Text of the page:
Undergraduate student speaker Alejandro Ramirez’s address to the Class of 2024

Alejandro Ramirez speaks at Commencement
Alejandro Ramirez, the undergraduate student speaker, delivers remarks at WashU's 163rd Commencement ceremony May 13. (Photo: Joe Angeles/Washington University)

Undergraduate student speaker Alejandro Ramirez, who earned a degree in Latin American studies from Arts & Sciences, delivered a message to the Class of 2024 at Washington University in St. Louis during the May 13 Commencement ceremony on Francis Olympic Field.

Below are Ramirez’s prepared remarks to the graduates.

Thank you all for being here and allowing me to speak as we embark on this
milestone together. Thinking about how to stand before you today, students, family and faculty and community members alike, and condense four years of memories into a few minutes, was really difficult.

It allowed me space to reflect on all the memories I had of my time at WashU, what came before and what I hope will come next. I remember, as I’m sure all of you do, the existential dread I felt opening that decision email senior year of high school. I remember the tears in my mom’s eyes when I told her I got into my dream school. I remember my first steps onto campus in a literal pandemic. I’ll always remember my first and last half and half — you can’t get between me and a half and half.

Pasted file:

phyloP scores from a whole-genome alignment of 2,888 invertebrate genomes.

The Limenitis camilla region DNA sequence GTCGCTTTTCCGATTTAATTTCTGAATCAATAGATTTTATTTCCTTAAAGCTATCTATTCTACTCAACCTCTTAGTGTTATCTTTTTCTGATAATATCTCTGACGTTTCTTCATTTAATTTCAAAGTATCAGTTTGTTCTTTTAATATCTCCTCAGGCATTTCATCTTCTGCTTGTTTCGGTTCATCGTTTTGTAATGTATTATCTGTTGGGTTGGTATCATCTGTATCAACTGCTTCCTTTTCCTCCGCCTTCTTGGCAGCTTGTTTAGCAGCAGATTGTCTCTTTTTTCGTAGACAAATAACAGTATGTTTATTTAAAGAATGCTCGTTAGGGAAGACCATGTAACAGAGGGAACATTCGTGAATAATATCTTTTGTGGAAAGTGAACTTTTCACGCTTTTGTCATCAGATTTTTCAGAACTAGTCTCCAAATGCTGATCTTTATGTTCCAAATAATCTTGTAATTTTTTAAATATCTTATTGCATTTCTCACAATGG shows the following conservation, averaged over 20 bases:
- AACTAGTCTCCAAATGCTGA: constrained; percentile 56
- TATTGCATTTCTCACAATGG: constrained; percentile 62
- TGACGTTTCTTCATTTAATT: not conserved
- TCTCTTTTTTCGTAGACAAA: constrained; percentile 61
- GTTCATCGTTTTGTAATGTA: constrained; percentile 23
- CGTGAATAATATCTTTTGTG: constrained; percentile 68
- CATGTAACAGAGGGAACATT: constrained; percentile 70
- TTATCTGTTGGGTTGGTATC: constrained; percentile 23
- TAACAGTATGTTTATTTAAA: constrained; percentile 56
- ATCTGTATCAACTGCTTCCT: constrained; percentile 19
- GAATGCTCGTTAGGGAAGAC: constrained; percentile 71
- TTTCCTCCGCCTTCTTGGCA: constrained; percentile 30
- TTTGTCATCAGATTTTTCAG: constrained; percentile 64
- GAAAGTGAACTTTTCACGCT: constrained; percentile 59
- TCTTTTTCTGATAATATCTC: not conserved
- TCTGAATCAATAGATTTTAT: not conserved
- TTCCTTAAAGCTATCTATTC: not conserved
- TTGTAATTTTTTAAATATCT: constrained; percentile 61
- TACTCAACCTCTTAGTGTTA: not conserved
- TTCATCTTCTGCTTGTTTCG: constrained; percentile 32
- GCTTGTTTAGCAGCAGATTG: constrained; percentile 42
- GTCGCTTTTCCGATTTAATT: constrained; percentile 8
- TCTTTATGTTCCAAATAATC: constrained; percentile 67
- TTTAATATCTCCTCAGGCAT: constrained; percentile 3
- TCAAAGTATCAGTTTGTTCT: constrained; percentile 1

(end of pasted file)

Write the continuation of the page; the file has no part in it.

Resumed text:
As cliche as it may be to say, so much has happened over our time here. We moved across
states, found new interests and some of us even changed our career paths and majors. Don’t
worry mom, third time’s the charm … I love Latin American studies. And over all of those changes we figured out who we were and wanted to be.

Our path has certainly been unique. We finished our time in high school during the nascency of a pandemic and we entered this chapter with endless questions of what could possibly come next. I will be the first to say starting college during a pandemic was not easy, and I’d never do it again. We entered an entirely new lifestyle and environment, trying to make friends from a respectful 6 feet of social distance, managing Zoom class after Zoom class after Zoom class. They were, in fact, unprecedented times.